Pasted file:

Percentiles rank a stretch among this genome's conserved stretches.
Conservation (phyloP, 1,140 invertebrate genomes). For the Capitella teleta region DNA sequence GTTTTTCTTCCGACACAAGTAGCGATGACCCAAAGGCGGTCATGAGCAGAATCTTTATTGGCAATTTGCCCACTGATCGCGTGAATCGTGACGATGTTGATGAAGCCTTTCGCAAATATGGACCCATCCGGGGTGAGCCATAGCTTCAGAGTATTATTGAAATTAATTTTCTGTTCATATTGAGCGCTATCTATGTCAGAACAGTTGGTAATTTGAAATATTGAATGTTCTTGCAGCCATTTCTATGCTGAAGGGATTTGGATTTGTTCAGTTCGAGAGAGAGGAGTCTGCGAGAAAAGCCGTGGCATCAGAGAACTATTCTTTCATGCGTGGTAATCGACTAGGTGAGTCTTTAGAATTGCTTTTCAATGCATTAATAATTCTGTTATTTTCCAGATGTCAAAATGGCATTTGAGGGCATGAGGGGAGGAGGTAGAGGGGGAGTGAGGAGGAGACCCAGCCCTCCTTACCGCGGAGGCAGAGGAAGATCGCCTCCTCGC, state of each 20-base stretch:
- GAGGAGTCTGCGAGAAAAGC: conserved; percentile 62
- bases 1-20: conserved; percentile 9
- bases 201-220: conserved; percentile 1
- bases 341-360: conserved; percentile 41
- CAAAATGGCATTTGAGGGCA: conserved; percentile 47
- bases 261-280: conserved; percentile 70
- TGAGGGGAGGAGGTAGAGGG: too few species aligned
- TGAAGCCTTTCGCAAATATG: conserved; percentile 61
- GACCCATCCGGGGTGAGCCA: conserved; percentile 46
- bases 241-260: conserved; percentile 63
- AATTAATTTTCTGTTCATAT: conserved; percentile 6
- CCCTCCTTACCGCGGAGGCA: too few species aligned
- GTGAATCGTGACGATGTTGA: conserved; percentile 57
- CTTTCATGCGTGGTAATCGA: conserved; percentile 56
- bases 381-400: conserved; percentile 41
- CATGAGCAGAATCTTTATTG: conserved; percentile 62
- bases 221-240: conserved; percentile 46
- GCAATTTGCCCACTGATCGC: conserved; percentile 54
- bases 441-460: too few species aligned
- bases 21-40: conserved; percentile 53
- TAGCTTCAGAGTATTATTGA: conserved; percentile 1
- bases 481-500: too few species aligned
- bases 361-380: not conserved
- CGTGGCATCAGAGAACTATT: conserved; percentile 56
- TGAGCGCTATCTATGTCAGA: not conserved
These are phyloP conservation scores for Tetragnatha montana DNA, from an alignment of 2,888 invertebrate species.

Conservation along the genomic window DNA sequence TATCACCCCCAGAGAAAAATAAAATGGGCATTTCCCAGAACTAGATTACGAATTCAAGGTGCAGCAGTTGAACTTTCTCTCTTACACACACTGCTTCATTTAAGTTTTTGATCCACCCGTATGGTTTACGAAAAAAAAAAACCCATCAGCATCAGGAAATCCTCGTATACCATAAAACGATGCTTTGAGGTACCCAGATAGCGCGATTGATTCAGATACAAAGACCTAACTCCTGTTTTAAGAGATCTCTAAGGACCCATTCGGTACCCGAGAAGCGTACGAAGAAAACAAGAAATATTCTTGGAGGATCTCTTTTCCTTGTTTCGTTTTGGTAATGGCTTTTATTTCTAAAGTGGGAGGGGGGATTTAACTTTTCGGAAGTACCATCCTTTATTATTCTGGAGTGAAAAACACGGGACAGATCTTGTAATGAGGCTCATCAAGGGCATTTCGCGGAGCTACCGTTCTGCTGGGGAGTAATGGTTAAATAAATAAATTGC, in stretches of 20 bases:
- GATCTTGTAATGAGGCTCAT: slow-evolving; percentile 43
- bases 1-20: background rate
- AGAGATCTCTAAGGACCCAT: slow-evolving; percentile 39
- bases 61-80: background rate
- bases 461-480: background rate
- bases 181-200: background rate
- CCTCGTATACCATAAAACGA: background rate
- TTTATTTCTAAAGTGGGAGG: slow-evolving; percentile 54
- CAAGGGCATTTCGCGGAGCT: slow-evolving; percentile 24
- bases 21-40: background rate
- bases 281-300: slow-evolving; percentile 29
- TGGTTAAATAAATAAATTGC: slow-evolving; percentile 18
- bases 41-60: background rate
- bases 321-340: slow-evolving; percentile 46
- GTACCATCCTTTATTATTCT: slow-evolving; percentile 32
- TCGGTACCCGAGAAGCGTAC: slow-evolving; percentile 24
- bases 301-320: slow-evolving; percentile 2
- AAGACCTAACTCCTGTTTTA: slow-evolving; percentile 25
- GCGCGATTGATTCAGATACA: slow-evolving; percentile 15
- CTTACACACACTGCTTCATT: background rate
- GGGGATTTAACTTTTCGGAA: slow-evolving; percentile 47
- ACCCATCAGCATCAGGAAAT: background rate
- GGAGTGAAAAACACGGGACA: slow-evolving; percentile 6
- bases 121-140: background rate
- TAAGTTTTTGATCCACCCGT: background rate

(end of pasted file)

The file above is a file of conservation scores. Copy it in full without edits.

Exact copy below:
Percentiles rank a stretch among this genome's conserved stretches.
Conservation (phyloP, 1,140 invertebrate genomes). For the Capitella teleta region DNA sequence GTTTTTCTTCCGACACAAGTAGCGATGACCCAAAGGCGGTCATGAGCAGAATCTTTATTGGCAATTTGCCCACTGATCGCGTGAATCGTGACGATGTTGATGAAGCCTTTCGCAAATATGGACCCATCCGGGGTGAGCCATAGCTTCAGAGTATTATTGAAATTAATTTTCTGTTCATATTGAGCGCTATCTATGTCAGAACAGTTGGTAATTTGAAATATTGAATGTTCTTGCAGCCATTTCTATGCTGAAGGGATTTGGATTTGTTCAGTTCGAGAGAGAGGAGTCTGCGAGAAAAGCCGTGGCATCAGAGAACTATTCTTTCATGCGTGGTAATCGACTAGGTGAGTCTTTAGAATTGCTTTTCAATGCATTAATAATTCTGTTATTTTCCAGATGTCAAAATGGCATTTGAGGGCATGAGGGGAGGAGGTAGAGGGGGAGTGAGGAGGAGACCCAGCCCTCCTTACCGCGGAGGCAGAGGAAGATCGCCTCCTCGC, state of each 20-base stretch:
- GAGGAGTCTGCGAGAAAAGC: conserved; percentile 62
- bases 1-20: conserved; percentile 9
- bases 201-220: conserved; percentile 1
- bases 341-360: conserved; percentile 41
- CAAAATGGCATTTGAGGGCA: conserved; percentile 47
- bases 261-280: conserved; percentile 70
- TGAGGGGAGGAGGTAGAGGG: too few species aligned
- TGAAGCCTTTCGCAAATATG: conserved; percentile 61
- GACCCATCCGGGGTGAGCCA: conserved; percentile 46
- bases 241-260: conserved; percentile 63
- AATTAATTTTCTGTTCATAT: conserved; percentile 6
- CCCTCCTTACCGCGGAGGCA: too few species aligned
- GTGAATCGTGACGATGTTGA: conserved; percentile 57
- CTTTCATGCGTGGTAATCGA: conserved; percentile 56
- bases 381-400: conserved; percentile 41
- CATGAGCAGAATCTTTATTG: conserved; percentile 62
- bases 221-240: conserved; percentile 46
- GCAATTTGCCCACTGATCGC: conserved; percentile 54
- bases 441-460: too few species aligned
- bases 21-40: conserved; percentile 53
- TAGCTTCAGAGTATTATTGA: conserved; percentile 1
- bases 481-500: too few species aligned
- bases 361-380: not conserved
- CGTGGCATCAGAGAACTATT: conserved; percentile 56
- TGAGCGCTATCTATGTCAGA: not conserved
These are phyloP conservation scores for Tetragnatha montana DNA, from an alignment of 2,888 invertebrate species.

Conservation along the genomic window DNA sequence TATCACCCCCAGAGAAAAATAAAATGGGCATTTCCCAGAACTAGATTACGAATTCAAGGTGCAGCAGTTGAACTTTCTCTCTTACACACACTGCTTCATTTAAGTTTTTGATCCACCCGTATGGTTTACGAAAAAAAAAAACCCATCAGCATCAGGAAATCCTCGTATACCATAAAACGATGCTTTGAGGTACCCAGATAGCGCGATTGATTCAGATACAAAGACCTAACTCCTGTTTTAAGAGATCTCTAAGGACCCATTCGGTACCCGAGAAGCGTACGAAGAAAACAAGAAATATTCTTGGAGGATCTCTTTTCCTTGTTTCGTTTTGGTAATGGCTTTTATTTCTAAAGTGGGAGGGGGGATTTAACTTTTCGGAAGTACCATCCTTTATTATTCTGGAGTGAAAAACACGGGACAGATCTTGTAATGAGGCTCATCAAGGGCATTTCGCGGAGCTACCGTTCTGCTGGGGAGTAATGGTTAAATAAATAAATTGC, in stretches of 20 bases:
- GATCTTGTAATGAGGCTCAT: slow-evolving; percentile 43
- bases 1-20: background rate
- AGAGATCTCTAAGGACCCAT: slow-evolving; percentile 39
- bases 61-80: background rate
- bases 461-480: background rate
- bases 181-200: background rate
- CCTCGTATACCATAAAACGA: background rate
- TTTATTTCTAAAGTGGGAGG: slow-evolving; percentile 54
- CAAGGGCATTTCGCGGAGCT: slow-evolving; percentile 24
- bases 21-40: background rate
- bases 281-300: slow-evolving; percentile 29
- TGGTTAAATAAATAAATTGC: slow-evolving; percentile 18
- bases 41-60: background rate
- bases 321-340: slow-evolving; percentile 46
- GTACCATCCTTTATTATTCT: slow-evolving; percentile 32
- TCGGTACCCGAGAAGCGTAC: slow-evolving; percentile 24
- bases 301-320: slow-evolving; percentile 2
- AAGACCTAACTCCTGTTTTA: slow-evolving; percentile 25
- GCGCGATTGATTCAGATACA: slow-evolving; percentile 15
- CTTACACACACTGCTTCATT: background rate
- GGGGATTTAACTTTTCGGAA: slow-evolving; percentile 47
- ACCCATCAGCATCAGGAAAT: background rate
- GGAGTGAAAAACACGGGACA: slow-evolving; percentile 6
- bases 121-140: background rate
- TAAGTTTTTGATCCACCCGT: background rate